Nate, not so much there but i've heard others express that concern about education. It's top of mind for many. Auston, yea, that makes sense to get started, seems to me if you follow the activity so far downtown has the edge -- so far. Thanks to Brian for his link to his post on this -- definitely worth checking out!

Ghalley

I think one of the early steps is developing local talent. The only job I could get as an aspiring web developer was as a data analyst. Everyone hiring in Miami is looking for experienced workers. I worked for two years at that analyst job while looking for an opportunity. The first break I got was in Atlanta, where I now live and work. With only a year's development under my belt, recruiters are calling all the time because companies actually want young people they can train and mold into what they need. What few tech companies are in Miami aren't willing to do that, either because they can't or don't wan't to. The other tech hubs are popular because young people can and frequently do make their starts there. Make Miami a good place to start a career in tech, and the rest will follow rapidly.

Auston Bunsen

@Ghalley has part of the equation!

I did not mention this explicitly in my opening or closing, but it's what part of what I meant when I said that we need to grow our own talent!

I 100% agree with your statement!!

Lu Martinez

As the "lone" person swayed (or just the fool who raised his hand to be caught in an answer that required further explanation), I think I have to clarify something:

If this debate was a strictly defined "support the locals" vs "embrace a gateway," that was relatively unclear. When I noted that I switched from Auston's position to lean toward Juan Pablo's position, it's because I interpreted Juan Pablo's theme (which, prior to the debate, I understood to be focus on Latin America) to be more inclusive of embracing and encouraging an influx of talent. While I disagreed with a number of Juan Pablo's premises (e.g. that Miami needs to build a brand or specialty and then grow from that), I don't believe we should forego an infusion of talent from Latin America (or anywhere, really). I'll stand with my perspective after listening to both: I simply don't see why the two perspectives are being framed as mutually exclusive. We *should* support the locals AND we *should* be receptive to any and all talent willing to partake in the community.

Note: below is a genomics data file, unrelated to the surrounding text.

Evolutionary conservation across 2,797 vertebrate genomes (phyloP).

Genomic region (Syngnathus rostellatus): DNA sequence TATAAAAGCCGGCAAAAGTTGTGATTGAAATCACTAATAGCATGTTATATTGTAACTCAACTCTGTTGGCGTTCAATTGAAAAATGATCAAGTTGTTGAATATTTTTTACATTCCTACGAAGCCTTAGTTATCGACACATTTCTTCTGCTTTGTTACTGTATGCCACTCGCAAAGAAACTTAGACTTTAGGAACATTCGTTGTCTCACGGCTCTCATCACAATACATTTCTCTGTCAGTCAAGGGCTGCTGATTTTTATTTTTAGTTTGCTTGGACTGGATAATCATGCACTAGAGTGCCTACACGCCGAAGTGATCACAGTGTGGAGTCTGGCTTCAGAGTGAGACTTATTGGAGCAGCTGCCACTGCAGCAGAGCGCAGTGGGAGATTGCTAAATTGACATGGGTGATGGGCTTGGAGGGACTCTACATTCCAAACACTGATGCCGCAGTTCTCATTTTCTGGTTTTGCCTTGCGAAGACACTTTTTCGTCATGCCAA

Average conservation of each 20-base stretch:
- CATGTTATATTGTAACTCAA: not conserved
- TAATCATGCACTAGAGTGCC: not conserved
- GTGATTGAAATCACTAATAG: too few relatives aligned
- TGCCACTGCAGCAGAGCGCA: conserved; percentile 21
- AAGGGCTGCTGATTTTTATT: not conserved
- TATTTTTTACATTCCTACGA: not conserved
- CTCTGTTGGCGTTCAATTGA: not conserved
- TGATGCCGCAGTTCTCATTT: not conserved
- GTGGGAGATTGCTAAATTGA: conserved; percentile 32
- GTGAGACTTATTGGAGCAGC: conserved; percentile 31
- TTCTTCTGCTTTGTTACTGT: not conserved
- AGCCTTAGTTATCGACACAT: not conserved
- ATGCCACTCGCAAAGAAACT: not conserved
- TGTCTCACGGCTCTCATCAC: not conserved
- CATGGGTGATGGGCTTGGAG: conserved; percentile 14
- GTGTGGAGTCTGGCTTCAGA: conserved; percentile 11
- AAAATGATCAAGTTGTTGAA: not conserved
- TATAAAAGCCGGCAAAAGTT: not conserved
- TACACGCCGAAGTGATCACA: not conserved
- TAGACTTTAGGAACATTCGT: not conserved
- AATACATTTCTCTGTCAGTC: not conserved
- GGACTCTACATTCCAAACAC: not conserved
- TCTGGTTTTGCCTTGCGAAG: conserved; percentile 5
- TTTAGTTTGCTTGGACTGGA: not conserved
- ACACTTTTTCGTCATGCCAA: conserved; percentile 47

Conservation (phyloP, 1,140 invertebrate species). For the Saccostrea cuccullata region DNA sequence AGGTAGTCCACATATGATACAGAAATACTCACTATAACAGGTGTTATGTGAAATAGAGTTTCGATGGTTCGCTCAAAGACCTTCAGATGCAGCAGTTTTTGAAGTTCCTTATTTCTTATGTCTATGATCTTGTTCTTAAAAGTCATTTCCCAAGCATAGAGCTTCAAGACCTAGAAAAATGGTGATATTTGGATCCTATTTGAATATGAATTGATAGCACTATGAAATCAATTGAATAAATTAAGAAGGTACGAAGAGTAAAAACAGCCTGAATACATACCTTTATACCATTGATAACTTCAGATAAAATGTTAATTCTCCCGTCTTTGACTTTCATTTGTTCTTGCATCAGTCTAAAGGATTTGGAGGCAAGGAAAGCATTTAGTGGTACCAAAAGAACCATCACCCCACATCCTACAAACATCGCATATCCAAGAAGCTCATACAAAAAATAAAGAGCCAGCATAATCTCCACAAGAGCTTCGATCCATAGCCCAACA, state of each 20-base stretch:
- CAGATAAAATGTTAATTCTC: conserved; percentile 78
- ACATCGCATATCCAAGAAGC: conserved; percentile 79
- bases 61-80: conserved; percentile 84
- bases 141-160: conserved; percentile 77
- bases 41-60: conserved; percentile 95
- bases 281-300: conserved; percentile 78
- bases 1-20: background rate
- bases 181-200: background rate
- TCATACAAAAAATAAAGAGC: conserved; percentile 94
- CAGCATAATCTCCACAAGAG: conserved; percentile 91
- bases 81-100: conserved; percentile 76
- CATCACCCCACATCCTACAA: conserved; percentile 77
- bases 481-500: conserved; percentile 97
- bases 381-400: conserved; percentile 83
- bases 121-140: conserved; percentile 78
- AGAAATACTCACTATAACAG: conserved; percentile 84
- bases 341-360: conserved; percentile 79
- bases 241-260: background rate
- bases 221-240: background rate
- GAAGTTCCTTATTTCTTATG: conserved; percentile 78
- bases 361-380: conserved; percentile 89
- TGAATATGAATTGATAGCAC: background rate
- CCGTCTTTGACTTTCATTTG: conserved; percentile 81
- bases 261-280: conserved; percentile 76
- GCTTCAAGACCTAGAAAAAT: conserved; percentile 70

Tito Gil

I think that with funding sources lacking in south Florida, our best bet is to invest in human capital, and that happens primarily through collaboration. There are so many new great groups and initiatives in Miami that make collaborating much more possible today than it was just 5 years ago. I think we're on the right track, and that the money will follow once we have some more success stories that we can market to the world.

Scottg

As a founder of a tech startup and going to my fair share of networking events their definitely needs to be more synergy within the tech community not just with established businesses but also with educational institutes and up and coming entrepreneurship. With more collaboration will come more growth opportunities which will in turn attract more tech talent. With the right group forming together with this goal in mind growth will then occur organically and the growth will do the marketing of Miami as a tech hub on it's own.

Stonly Baptiste

To put it simply, we need more startups working on bigger ideas, or small ideas. I second the motion that more success stories and the highlighting of them will result in more investor confidence, serendipity in the community, and inspiration to a growing batch of founders. To Auston's point about the talent strain, more people need to hunker down and learn to code or build their startup with the resources we have. Talent will follow the energy (and the money)

Lorena Garcia Duran

As you might know Ashoka opened an office in Miami also because we agree with the huge potential this community has. We encourage these types of initiatives also to leverage social entrepreneurship in town and especially support the creation of those tech entrepreneurs who aim to tackle a social issue. Congrats for what it seemed to be a great event!